Month: August 2018

Utilising the culture of EAL learners in the classroom

So many teachers are interested in their EAL learners’ cultural background. Most  Polish children, who attended a Polish school, will know the legend of the Wawel dragon (Legenda o Smoku Wawelskim) or the Locomotive poem full of  wonderful huffing, puffing, whistling and whizzing onomatopoeic sounds (Lokomotywa).

Many Polish books have been awarded literary prizes, the best ones receiving the Order of the Smile, granted by children themselves. Polish author of “The book of Bees” Piotr Socha, was awarded the prize for best scientific book in the ‘children’s book’ category at Wissenschaftsbuch des Jahres 2017 in Vienna.One of my favourite Polish books for children is Mr Blott’s Academy (Akademia pana Kleksa) by Jan Brzechwa. Mr. Blott is a teacher-magician. He is absent-minded  and gives out freckles as prizes because “freckles are good for your brain”.  His Academy is only for boys whose names start with a letter A as Mr. Blott does not want to clutter up his head with all the letters of the alphabet. At the Academy he teaches blottery, letter-spinning and globe games. He changes the size of objects with an enlarging pump.Here is an example of how he prepares food :

Mr. Blott began to make the roast. To do this, he put one candle flame into a big roasting tin, and then put a tiny piece of meat on to the flame. He threw in   two pieces of glass: one red and one white and sprinkled it all with the grey powder. When the meat was ready and the glasses got soft, he put the magnifying pump to the bottom of the tin and   pressed it repeatedly.  The roasting tin immediately filled itself to the brim with   an appetizing roast beef, covered with beetroot and mashed potatoes. To finish it off, Mr. Kleks painted green dill on the potatoes”.

I have taught a lesson about Mr. Blott  in Y6. After the lesson a quiet Russian pupil came to me and asked: “Miss, is there a Russian translation of this book?” The best recommendation ever!!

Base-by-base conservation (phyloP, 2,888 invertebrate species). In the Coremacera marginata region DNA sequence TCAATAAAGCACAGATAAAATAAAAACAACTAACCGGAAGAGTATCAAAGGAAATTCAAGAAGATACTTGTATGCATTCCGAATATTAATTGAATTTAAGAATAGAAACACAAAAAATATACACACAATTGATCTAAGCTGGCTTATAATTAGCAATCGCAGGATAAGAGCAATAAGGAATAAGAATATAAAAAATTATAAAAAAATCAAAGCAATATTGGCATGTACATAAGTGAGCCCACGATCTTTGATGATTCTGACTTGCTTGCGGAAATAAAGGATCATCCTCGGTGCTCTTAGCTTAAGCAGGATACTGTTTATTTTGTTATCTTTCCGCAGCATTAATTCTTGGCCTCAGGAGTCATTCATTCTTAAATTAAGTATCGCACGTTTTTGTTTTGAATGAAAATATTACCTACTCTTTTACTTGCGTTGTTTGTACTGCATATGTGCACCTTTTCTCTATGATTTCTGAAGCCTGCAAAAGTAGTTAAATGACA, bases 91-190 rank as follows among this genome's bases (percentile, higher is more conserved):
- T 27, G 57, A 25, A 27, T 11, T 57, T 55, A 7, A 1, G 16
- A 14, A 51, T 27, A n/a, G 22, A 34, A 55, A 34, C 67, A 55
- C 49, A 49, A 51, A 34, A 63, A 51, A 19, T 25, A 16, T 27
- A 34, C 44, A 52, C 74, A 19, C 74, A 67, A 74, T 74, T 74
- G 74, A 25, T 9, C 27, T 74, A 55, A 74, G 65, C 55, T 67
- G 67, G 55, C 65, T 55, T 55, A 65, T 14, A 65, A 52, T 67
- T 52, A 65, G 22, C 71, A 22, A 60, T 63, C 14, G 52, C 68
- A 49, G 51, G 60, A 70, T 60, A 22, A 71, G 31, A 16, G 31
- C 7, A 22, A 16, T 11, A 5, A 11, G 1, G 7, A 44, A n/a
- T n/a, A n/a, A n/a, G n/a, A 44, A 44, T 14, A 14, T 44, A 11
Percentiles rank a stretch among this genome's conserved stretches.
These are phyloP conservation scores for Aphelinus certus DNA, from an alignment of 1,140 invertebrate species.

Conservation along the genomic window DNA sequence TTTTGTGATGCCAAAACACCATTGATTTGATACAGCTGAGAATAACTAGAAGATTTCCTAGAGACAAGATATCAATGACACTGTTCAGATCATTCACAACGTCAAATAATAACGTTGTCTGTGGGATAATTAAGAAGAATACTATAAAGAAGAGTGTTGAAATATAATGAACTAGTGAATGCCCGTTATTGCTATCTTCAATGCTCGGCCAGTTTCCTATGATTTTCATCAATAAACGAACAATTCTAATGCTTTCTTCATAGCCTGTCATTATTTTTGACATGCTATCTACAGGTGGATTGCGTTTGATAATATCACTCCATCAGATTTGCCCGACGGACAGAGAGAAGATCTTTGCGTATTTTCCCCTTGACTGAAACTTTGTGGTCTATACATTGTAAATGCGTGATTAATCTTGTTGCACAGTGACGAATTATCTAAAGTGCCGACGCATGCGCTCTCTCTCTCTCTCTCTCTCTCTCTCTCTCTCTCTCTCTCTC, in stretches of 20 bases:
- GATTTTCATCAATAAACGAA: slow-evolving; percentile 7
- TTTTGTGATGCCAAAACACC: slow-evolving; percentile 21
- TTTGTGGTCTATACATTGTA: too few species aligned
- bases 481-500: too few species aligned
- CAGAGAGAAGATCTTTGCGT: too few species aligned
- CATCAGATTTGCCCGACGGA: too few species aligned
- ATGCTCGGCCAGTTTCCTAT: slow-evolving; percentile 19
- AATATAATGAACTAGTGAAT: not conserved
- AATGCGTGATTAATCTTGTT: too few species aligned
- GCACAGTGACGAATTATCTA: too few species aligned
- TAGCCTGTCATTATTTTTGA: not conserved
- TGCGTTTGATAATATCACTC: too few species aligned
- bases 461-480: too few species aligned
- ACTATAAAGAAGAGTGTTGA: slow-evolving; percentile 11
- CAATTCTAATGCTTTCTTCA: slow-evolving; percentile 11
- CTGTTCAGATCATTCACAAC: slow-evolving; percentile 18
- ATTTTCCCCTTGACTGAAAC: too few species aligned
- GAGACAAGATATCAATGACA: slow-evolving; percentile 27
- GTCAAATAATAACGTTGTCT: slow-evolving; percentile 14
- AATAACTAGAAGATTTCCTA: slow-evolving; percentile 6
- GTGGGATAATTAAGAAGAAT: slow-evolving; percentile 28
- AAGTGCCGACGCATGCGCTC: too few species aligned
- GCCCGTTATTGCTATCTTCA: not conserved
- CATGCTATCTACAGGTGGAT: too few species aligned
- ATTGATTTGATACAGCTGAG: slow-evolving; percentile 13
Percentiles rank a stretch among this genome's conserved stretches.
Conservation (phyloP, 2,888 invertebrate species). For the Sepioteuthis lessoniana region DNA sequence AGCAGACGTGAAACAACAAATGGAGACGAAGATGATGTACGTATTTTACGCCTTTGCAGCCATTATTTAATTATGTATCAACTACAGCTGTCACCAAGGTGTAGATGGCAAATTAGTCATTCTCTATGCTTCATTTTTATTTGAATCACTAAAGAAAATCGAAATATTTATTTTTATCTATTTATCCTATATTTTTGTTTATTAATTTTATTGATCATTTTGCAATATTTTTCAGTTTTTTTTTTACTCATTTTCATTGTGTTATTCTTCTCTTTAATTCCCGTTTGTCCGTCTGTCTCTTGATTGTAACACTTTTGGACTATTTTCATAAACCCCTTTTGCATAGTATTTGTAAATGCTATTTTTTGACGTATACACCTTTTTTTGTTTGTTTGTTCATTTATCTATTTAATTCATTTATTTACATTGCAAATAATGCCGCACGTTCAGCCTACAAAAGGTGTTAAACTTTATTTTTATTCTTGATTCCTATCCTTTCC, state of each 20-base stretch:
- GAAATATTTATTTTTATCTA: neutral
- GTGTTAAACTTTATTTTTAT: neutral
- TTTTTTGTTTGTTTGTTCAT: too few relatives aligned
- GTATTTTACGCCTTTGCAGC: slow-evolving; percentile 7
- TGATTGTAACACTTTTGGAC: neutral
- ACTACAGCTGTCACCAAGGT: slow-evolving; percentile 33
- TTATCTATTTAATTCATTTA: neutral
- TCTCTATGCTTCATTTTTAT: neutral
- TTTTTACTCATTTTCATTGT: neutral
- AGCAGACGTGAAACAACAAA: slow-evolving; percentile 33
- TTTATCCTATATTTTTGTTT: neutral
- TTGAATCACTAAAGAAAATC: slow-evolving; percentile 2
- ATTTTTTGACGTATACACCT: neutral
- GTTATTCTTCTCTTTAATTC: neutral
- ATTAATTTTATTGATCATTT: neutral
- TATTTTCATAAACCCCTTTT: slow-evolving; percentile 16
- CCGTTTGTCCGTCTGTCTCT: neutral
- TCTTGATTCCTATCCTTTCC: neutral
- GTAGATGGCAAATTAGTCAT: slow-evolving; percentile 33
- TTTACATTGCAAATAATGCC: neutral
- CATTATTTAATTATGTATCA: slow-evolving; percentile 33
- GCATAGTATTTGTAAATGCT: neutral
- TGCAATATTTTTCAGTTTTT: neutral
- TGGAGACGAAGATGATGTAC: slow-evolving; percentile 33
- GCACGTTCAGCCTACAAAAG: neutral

A useful resource: Polish Books for Kids in Translation

Cover and illustrations by Avi Katz in Kaytek the Wizard, translated by Antonia Lloyd-Jones, 2012, photo: Penlight Publications
English cover of The Book of Bees from the shop window of Mable’s Fables in Toronto, Canada, photo: courtesy of Abram’s Books

How does your Polish change when you are an immigrant?

I have always remembered a Polish actress, who, after having spent a short time in America, appeared on the national Polish television. She spoke with a very prominent American accent, could not find Polish words, was hesitant and used a lot of pauses and non-lexical  fillers like hmmm, ah, eh. Ok, she was an actress, so maybe she was acting? Or has she really forgotten her Polish?

So when I heard of the “How does your Polish change when you are an immigrant” project, which is looking at  what is happening to your first language when you use your additional language intensively and at what happens in your brain when you “forget” your mother tongue, I eagerly volunteered to participate.

I have lived in the UK for 24 years, I use both English and Polish at work and at home. I regularly visit Poland, I read literature in Polish and in English,  and I think I have a good command of both languages.

The testing of my brain took place in Edinburgh (an extra bonus as I had chosen to go there during the Edinburgh Fringe Festival, which was fabulous). Agata, a member of the project team, made me feel very welcome and at ease. She explained every task in advance, answered all my questions and even offered me a choice of the colour of the very fetching EEG head gear with attached electrodes for tracking my brain’s electric activity. My eye movement was also measured when I named objects in both languages, read sentences in Polish and assessed their grammatical correctness, listened to the recorded sentences and pointed to the mentioned objects. My phonological awareness was also assessed.

Two visits are required with the first one straight  after my short holiday in Poland – it will be interesting to know if this immersion in Polish had any impact on my results.  The second visit will need to be at least two months after staying in the UK and not being “contaminated” by living in the Polish-speaking environment.

The project is led by Dr. Zofia Wodniecka-Chlipalska of the Jagiellonian University in Krakow, Poland with the assistance of School of Philosophy, Psychology and Language Sciences University of Edinburgh.

I am really looking forward to my second visit later in the year.

More information in English or in Polish